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Plug-In Car Conversion Startups Brace for New Rules

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PHEV conversion companies — part of the nascent aftermarket industry that takes hybrid vehicles and turns them into plug-ins — may soon be required to run emissions tests and offer warranties competitive with big automakers in California. The state Air Resources Board, or ARB, will issue new rules for hybrid and plug-in emissions testing and aftermarket parts certification later this week.

While new rules would be designed to regulate smog emissions, plug-in advocates worry that an emerging technology for limiting greenhouse gas emissions could be squelched in the process, as the East Bay Express reports. We’re not sure aftermarket conversions would disappear entirely, although a shakeout seems likely.

Smog tests could cost startups like EDrive Systems, OEMTek, and Plug-In Conversions Corp. — which we’ve written about before — $20,000 to $125,000, depending on the number of cars ARB requires them to run through the paces. (Startups would have to pay for testing of at least one, and possibly several converted vehicles to have their technology examined and approved by regulators.) The proposed warranty mandate would be for up to a decade or 150,000 miles. We’ll follow news from ARB throughout the week.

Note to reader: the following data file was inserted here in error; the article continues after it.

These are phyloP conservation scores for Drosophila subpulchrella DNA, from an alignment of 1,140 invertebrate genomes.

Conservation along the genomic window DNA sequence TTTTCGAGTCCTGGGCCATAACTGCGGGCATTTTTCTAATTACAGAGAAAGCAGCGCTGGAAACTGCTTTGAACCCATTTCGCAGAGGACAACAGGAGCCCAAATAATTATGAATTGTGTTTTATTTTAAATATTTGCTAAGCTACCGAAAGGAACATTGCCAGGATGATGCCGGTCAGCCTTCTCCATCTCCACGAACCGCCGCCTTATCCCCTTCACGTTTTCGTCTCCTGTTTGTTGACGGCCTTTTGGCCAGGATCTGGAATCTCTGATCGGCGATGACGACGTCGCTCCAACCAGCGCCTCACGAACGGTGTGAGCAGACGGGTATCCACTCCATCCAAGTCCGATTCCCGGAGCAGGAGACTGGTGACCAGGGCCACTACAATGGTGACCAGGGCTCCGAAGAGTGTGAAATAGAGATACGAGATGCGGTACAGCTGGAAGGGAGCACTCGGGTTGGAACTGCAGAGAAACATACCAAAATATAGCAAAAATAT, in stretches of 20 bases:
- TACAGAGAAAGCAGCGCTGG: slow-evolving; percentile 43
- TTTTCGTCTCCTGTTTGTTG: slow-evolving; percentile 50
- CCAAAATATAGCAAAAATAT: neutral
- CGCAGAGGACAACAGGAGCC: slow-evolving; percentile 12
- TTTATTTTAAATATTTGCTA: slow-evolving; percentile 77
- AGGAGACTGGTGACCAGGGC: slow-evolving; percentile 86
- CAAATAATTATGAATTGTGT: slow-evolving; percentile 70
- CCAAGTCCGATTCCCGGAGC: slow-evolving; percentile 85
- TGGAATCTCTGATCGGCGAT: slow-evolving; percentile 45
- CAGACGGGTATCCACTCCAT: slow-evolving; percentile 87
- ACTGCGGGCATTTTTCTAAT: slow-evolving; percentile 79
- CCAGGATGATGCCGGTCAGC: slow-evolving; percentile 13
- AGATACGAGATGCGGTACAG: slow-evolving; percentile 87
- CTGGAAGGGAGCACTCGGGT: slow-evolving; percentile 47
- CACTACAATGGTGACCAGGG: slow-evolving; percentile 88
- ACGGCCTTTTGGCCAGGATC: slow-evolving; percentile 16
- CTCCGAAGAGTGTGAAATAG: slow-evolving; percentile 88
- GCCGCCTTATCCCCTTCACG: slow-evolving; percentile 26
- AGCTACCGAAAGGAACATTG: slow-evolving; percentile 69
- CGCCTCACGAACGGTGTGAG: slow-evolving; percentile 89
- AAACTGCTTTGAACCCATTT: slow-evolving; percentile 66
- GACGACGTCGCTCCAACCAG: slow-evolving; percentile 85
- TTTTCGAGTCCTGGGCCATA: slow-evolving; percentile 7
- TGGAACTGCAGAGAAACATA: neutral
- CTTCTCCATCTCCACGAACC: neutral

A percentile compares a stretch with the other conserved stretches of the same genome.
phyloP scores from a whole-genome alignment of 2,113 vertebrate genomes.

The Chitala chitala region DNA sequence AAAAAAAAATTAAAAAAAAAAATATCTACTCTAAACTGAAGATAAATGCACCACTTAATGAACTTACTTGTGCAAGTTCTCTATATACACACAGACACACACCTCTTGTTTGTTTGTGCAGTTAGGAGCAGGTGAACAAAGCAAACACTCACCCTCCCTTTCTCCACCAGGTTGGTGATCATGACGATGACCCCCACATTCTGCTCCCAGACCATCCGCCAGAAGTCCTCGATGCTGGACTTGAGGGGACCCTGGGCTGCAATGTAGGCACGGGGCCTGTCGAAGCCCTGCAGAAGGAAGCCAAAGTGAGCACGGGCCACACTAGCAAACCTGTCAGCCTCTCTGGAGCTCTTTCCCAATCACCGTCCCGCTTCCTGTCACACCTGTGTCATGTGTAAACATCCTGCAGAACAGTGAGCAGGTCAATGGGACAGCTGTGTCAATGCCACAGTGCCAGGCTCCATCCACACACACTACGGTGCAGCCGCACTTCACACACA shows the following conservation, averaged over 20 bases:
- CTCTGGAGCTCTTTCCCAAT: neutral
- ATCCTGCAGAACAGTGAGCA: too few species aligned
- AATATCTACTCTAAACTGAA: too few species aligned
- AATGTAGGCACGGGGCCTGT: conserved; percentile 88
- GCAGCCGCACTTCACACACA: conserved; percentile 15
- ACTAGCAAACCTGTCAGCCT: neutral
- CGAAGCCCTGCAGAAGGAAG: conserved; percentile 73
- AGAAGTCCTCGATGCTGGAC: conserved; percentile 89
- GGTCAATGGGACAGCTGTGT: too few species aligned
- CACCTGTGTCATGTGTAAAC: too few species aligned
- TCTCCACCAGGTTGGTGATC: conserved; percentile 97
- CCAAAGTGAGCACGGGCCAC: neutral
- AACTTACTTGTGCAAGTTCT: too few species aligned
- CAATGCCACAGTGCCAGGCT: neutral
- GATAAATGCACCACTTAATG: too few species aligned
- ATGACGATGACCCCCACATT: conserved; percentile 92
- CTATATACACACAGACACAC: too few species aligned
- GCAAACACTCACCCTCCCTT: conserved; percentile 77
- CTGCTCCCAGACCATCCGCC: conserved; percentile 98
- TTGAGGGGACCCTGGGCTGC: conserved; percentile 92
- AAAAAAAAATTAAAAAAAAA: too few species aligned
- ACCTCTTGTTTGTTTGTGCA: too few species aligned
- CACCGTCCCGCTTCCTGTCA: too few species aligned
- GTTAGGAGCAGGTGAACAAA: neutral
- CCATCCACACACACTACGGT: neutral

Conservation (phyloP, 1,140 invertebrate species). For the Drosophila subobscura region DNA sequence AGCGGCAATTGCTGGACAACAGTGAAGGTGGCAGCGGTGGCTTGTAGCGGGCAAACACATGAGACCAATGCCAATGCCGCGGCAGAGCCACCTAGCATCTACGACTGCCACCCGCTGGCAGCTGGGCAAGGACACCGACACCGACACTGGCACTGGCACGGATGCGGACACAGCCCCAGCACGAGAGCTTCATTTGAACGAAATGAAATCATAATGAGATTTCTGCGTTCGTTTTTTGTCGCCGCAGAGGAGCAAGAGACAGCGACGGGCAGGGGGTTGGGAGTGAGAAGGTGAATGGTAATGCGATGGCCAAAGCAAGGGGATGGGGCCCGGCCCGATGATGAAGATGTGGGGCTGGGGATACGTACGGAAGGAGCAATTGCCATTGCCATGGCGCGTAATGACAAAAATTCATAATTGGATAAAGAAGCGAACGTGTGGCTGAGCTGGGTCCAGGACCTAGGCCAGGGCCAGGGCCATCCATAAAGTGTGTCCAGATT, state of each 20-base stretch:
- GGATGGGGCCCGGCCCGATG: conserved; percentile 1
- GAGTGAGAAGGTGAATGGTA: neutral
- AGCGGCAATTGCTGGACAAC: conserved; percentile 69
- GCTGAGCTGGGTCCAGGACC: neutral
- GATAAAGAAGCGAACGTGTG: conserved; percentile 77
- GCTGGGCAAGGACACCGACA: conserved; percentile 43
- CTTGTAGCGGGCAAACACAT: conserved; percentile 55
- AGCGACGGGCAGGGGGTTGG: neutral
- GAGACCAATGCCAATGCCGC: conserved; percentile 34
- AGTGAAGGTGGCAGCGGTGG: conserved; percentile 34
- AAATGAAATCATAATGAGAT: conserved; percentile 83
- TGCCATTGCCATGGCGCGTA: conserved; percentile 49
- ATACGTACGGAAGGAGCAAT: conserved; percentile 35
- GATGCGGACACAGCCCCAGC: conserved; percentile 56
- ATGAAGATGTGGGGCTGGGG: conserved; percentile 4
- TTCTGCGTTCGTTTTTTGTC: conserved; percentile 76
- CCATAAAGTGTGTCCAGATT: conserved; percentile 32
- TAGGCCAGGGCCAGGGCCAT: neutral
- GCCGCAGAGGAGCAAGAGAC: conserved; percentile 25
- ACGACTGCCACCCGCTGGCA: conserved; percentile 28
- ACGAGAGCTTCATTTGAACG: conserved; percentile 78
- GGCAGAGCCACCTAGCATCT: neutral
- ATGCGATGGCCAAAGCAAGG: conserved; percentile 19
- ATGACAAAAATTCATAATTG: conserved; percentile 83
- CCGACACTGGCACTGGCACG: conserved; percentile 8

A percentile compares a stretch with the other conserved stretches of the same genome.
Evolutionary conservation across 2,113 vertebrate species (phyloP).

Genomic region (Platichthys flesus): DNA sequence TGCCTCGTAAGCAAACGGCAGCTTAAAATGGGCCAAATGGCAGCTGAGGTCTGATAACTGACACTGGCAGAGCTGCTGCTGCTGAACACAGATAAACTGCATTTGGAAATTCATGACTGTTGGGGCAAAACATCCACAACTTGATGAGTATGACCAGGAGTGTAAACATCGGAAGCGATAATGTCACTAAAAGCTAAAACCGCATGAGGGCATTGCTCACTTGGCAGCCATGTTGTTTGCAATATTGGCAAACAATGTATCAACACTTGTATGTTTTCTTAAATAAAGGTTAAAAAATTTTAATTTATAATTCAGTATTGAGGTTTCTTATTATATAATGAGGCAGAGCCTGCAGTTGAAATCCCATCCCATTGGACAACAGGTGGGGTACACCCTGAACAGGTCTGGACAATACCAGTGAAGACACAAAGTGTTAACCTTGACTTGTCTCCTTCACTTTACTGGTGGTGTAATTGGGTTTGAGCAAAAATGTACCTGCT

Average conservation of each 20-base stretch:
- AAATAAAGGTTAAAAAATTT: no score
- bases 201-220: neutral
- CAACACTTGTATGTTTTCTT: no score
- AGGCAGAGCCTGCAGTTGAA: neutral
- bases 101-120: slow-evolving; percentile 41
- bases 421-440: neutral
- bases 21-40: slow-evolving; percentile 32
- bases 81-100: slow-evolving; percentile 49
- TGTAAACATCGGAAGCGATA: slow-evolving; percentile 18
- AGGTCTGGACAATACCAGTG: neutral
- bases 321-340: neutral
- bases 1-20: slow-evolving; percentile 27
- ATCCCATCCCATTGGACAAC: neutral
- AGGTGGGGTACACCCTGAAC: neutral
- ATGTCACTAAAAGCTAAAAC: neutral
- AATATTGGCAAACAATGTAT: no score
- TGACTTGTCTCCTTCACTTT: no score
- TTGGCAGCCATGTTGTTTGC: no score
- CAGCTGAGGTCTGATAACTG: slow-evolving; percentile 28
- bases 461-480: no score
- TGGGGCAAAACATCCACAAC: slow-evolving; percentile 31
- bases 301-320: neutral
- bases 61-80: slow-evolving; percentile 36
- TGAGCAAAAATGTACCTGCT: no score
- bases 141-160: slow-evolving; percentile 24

3 Responses to “Plug-In Car Conversion Startups Brace for New Rules”

  1. I am angry. Who does this regulation serve? Who benefits from stopping the progress of green technologies? Who in public service is responsible for undermining our freedoms? We must identify and forcibly remove anyone from office who is working for anyone other than the people. America needs to grow balls and march upon the hill, bust open the doors and drag corrupt jerks outside for a serious beat down. They work for us, not the oil companies. If we stick together, they will no longer suppress technologies while keeping us addicted to oil and fossil fuel. We must go to Sacramento with pitchforks and torches or at least subpoenas and signatures to get our way for once. Who’s side are they on anyway?

  2. This is a pretty crappy turn of events if this comes to pass. First CARB decides it should regulate CO2 emissions, and then comes down hard on a fledgling industry designed to accomplish just that. The fact that these conversion cars all will emit much less CO2 overall seems lost upon CARB. (Other smog emissions will be lower as well.) Viewed from the outside, it is as if CARB simply hates cars in general, so how dare do these PHEVs be introduced that subvert our area of authority?

    The notion of them dictating warranty conditions is also completely out of bounds. It’s not the California Automotive Warranty Board, after all. A warranty, or lack thereof, is easily handled by the free market.

    Everyone should recall that these were the same bozos that inviscerated the ZEV mandate, killing off the EV-1 and other electric cars, in favor of the ridiculous hydrogen economy.